3
\$\begingroup\$

I have a subroutine which re-formats cells after a heading is inserted into the document.

Most cells are 12.75 points high, whereas the headings are 15 points high.

When a heading (single line) is inserted, it pushes all of the other cells down, however the formatting does not move with them, so any headings below the inserted heading become 12.75 points high, while the cells above those headings become 15 points high.

Sub formatcell()
Dim sht1 As Worksheet
Set sht1 = ActiveSheet

Dim startRow As Integer
Dim endRow As Integer
Dim counter As Integer
Dim DoCell As Range
Dim start As Variant
Dim Finish As Variant

startRow = 16
endRow = FindLastRow(sht1)

'THIS BIT BELOW NEEDS TO BE SPED UP'
start = Timer                 'Start Timer'
counter = startRow
Do While counter < endRow + 1
    Set DoCell = sht1.Cells(counter, 1)
    Debug.Print "DoCell = " & DoCell.Address
    If DoCell.MergeArea.Count > 2 Then
        DoCell.RowHeight = 15
    Else
        DoCell.RowHeight = 12.75
    End If
    counter = counter + 1
Loop
Finish = Timer                            'End timer'
MsgBox = "Time Taken = " & Finish - start

End Sub

This uses the Range.MergeArea.Count method (which identifies the headings as they are 26 cells wide), however I need to move through all of the cells below Row 15 to the end of the sheet and format them all. The problem is that it takes roughly 0.06 seconds per row. This sheet can easily have over 100 rows which need formatting, which is then 6sec I need to wait, which is frustrating.

Is there any other method to do this? Could I give the heading cell a range name (i.e. Heading) when I insert it, and then lookup all cells with that range name?

\$\endgroup\$
  • \$\begingroup\$ Is it common in VBA not to have indentation after Sub, or is that a formatting error when you posted question? \$\endgroup\$ – holroy Jan 13 '16 at 3:17
  • \$\begingroup\$ @holroy I'm no expert, but I have seen some people do it and some not. AFAIK the convention is to indent code within if statements, do and for loops etc, so that their start and end can be easily seen. The VBA Editor in Excel automatically inserts lines between subs and functions, so it is easy to visually see their start and end. Not indenting every line within a sub also gives you a little more room for code. \$\endgroup\$ – Dan W Jan 13 '16 at 3:25
  • 2
    \$\begingroup\$ I'd encourage you to indent any and all block types, including sub and function blocks. If you must preserve screen real estate, change your indenting to 2 spaces instead of 4 ( 2 is my preference, but some people like 4 - just be consistent). The indenting doesn't matter in this question because we can easily see its a single routine, but when you start having numerous routines, you'll be glad you indented. You could try SmartIndenter which will do all of the work, or look at RubberDuck 2.0 which plans to include SmartIndenter. \$\endgroup\$ – ThunderFrame Jan 13 '16 at 7:50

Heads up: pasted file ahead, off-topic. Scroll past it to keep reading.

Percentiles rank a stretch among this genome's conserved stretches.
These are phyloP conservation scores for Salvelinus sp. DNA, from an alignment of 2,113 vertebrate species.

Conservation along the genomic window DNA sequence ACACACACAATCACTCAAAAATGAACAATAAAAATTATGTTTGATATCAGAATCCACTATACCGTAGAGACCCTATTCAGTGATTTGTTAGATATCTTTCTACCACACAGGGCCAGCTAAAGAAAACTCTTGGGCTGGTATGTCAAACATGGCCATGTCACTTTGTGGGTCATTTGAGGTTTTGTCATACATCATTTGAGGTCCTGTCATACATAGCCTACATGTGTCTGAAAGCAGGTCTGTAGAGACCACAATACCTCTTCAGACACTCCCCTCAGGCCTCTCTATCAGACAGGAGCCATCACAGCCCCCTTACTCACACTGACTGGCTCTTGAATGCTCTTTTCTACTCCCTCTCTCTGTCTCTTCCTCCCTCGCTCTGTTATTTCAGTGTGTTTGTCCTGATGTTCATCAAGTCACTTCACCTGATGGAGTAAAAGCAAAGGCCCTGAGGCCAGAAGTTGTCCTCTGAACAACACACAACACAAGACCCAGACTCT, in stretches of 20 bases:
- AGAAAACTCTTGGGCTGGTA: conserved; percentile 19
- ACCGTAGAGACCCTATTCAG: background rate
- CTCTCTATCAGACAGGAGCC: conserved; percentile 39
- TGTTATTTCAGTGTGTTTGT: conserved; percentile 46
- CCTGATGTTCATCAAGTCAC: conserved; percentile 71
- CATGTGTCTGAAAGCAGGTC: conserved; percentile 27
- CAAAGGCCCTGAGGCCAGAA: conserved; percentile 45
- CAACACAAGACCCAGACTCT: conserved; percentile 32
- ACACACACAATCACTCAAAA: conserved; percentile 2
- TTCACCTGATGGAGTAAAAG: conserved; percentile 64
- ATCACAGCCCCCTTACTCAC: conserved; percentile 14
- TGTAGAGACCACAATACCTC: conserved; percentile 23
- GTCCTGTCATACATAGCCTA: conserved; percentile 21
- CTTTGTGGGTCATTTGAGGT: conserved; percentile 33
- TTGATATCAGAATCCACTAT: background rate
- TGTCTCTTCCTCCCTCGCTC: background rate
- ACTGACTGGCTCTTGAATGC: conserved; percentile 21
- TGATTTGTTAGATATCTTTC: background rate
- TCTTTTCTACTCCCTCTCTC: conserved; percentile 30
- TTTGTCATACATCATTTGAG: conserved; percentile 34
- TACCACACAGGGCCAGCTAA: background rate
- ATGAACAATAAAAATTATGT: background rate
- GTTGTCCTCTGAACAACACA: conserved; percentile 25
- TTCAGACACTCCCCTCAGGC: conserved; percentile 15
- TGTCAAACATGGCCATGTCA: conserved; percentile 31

• \$\begingroup\$ I'm confused - what does this do? It goes through rows looking for merged cells and sets the height to 15px and any rows without merged cells are set to 12.75? \$\endgroup\$ – Raystafarian Jan 13 '16 at 17:43
  • \$\begingroup\$ @Raystafarian yeah that's all this sub does. Thanks for your answer below. It did the trick! \$\endgroup\$ – Dan W Jan 14 '16 at 2:19
1
\$\begingroup\$

I'm not sure what's happening on yours but with 10K rows it's doing 1 row per .000090625 seconds (<1 second total) -

Sub test()
Application.ScreenUpdating = False
Dim i As Integer
Dim firstrow As Integer
firstrow = 1
Dim lastrow As Integer
lastrow = 10000
'lastrow = Cells(Rows.Count, 1).End(xlUp).Row
Start = Timer
For i = firstrow To lastrow
    If Cells(i, 1).MergeArea.Count > 1 Then
       Cells(i, 1).RowHeight = 15
    Else: Cells(i, 1).RowHeight = 12.5
    End If
Next
finish = Timer
MsgBox (finish - Start)
Application.ScreenUpdating = True
End Sub

Maybe try a for next loop instead of a do while loop and see if that changes anything?

Nope, I did a do while and it takes the same amount of time, maybe even less?

Do While i < lastrow + 1
    If Cells(i, 1).MergeArea.Count > 1 Then
       Cells(i, 1).RowHeight = 15
    Else: Cells(i, 1).RowHeight = 12.5
    End If
    i = i + 1
Loop

Try Application.ScreenUpdating = False, Application.Calculation = xlCalculationManual, Application.EnableEvents = False and maybe even Application.DisplayAlerts = False - see if those make a difference.

Even making all rows height 90 and running bottom up does 10K rows in less than a second -

For i = lastrow To firstrow Step -1
    If Cells(i, 1).MergeArea.Count > 1 Then
       Cells(i, 1).RowHeight = 30
    Else: Cells(i, 1).RowHeight = 10
    End If
Next

The only other way I could think of not looking for merged cells would be like this -

For i = lastrow To firstrow Step -1
    If Cells(i, 1).Offset(, 1).Column <> 2 Then
       Cells(i, 1).RowHeight = 50
    Else: Cells(i, 1).RowHeight = 20
    End If
Next

But that's no faster.

\$\endgroup\$
  • 1
    \$\begingroup\$ Thanks @Raystafarian! It turned out to be the screen updated after every procedure. Adding Application.screenupdating = False and then switching it on again at the end reduced the time to 0.1sec. (The sheet has a bunch of other formatting and a few buttons). Thanks so much for your help! \$\endgroup\$ – Dan W Jan 14 '16 at 2:11

Your Answer

By clicking “Post Your Answer”, you agree to our terms of service, privacy policy and cookie policy

Not the answer you're looking for? Browse other questions tagged or ask your own question.